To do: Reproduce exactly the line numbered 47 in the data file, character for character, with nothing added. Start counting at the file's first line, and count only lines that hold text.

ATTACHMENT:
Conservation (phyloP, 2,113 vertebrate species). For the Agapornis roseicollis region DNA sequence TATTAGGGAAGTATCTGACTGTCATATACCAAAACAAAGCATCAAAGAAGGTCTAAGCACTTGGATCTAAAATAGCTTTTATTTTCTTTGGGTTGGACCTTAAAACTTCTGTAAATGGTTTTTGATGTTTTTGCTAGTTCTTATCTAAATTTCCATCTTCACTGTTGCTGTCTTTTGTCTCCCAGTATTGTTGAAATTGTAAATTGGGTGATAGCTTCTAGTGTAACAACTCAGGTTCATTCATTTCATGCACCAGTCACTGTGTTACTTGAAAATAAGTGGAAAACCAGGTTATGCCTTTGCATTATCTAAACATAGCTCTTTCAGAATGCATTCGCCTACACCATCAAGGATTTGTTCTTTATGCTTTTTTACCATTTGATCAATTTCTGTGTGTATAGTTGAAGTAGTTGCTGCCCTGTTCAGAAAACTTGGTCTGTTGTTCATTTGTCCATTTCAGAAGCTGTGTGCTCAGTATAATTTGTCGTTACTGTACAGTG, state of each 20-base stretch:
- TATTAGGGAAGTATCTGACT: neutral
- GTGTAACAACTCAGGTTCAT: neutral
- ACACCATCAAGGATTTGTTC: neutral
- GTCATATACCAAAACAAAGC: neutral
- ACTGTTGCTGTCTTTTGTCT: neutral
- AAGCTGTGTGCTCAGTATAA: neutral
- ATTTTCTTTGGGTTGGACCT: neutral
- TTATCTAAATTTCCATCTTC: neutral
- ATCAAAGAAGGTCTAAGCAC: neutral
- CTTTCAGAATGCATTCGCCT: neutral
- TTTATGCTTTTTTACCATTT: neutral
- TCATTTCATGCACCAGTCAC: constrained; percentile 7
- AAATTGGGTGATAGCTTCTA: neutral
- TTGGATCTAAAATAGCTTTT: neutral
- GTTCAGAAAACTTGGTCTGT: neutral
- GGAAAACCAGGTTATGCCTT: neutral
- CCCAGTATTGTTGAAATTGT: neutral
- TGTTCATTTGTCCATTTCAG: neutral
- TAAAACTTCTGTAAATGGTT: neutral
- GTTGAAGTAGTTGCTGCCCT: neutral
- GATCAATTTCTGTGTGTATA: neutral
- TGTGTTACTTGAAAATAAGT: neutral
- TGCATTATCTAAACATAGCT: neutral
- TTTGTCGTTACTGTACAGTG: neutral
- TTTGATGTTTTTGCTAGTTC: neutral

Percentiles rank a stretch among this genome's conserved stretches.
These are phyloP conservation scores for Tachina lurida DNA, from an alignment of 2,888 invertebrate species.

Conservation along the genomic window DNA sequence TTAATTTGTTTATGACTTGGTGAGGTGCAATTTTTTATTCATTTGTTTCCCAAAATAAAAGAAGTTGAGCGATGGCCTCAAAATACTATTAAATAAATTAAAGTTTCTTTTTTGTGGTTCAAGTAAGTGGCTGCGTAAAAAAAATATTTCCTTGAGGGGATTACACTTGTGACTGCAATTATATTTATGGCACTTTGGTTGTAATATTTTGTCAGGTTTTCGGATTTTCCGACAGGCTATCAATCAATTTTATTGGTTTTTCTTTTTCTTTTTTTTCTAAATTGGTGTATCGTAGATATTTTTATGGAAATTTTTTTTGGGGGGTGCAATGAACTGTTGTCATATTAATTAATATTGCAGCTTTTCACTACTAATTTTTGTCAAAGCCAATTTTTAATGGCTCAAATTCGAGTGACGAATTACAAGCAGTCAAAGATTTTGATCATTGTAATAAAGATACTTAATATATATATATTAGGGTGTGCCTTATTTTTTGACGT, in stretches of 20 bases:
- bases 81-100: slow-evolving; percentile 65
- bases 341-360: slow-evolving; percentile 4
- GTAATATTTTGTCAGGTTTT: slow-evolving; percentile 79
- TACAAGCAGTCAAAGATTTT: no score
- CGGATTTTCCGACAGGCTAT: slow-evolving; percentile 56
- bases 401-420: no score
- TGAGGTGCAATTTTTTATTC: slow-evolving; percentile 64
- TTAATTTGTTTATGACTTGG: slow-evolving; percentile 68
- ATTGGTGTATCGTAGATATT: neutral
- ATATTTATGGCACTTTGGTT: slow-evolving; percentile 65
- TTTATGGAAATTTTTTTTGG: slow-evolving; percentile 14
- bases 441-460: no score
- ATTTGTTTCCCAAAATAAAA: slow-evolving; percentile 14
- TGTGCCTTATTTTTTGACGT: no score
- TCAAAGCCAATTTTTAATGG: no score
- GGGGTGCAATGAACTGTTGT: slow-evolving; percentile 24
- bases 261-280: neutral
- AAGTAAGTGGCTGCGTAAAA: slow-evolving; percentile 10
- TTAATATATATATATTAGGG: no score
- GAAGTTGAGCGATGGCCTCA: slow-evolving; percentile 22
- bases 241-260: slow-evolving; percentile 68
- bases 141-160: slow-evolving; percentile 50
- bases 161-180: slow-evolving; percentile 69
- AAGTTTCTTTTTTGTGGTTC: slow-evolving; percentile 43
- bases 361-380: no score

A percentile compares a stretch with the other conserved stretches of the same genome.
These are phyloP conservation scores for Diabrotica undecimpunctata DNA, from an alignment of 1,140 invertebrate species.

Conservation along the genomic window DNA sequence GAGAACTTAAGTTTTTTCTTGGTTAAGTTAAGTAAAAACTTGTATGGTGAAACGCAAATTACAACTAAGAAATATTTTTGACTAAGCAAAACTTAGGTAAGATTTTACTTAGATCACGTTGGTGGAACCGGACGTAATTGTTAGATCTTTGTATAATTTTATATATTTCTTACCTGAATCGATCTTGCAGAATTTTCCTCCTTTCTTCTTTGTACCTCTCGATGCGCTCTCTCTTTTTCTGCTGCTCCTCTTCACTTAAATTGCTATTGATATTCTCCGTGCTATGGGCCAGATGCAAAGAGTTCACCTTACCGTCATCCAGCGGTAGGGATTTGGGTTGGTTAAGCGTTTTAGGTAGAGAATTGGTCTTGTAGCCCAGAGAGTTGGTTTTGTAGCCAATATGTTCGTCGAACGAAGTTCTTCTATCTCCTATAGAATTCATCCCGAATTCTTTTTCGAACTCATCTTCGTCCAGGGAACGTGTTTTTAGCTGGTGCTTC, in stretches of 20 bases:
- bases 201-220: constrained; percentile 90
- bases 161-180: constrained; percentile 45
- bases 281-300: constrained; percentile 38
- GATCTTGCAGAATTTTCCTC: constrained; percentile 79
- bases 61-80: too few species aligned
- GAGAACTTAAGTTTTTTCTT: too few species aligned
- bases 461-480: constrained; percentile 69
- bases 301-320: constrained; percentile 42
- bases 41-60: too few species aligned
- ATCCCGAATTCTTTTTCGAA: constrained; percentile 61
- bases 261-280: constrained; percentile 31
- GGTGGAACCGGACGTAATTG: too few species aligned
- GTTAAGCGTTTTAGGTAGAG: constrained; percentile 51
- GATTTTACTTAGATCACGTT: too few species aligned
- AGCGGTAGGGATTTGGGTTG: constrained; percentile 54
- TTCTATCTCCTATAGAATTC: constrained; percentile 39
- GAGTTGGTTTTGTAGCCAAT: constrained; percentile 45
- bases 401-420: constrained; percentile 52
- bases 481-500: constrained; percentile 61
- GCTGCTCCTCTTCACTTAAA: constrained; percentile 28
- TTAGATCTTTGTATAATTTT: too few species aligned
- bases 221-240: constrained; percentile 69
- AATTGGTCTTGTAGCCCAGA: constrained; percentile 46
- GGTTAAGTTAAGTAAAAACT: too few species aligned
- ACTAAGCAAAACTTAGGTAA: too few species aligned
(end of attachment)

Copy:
- AAGTAAGTGGCTGCGTAAAA: slow-evolving; percentile 10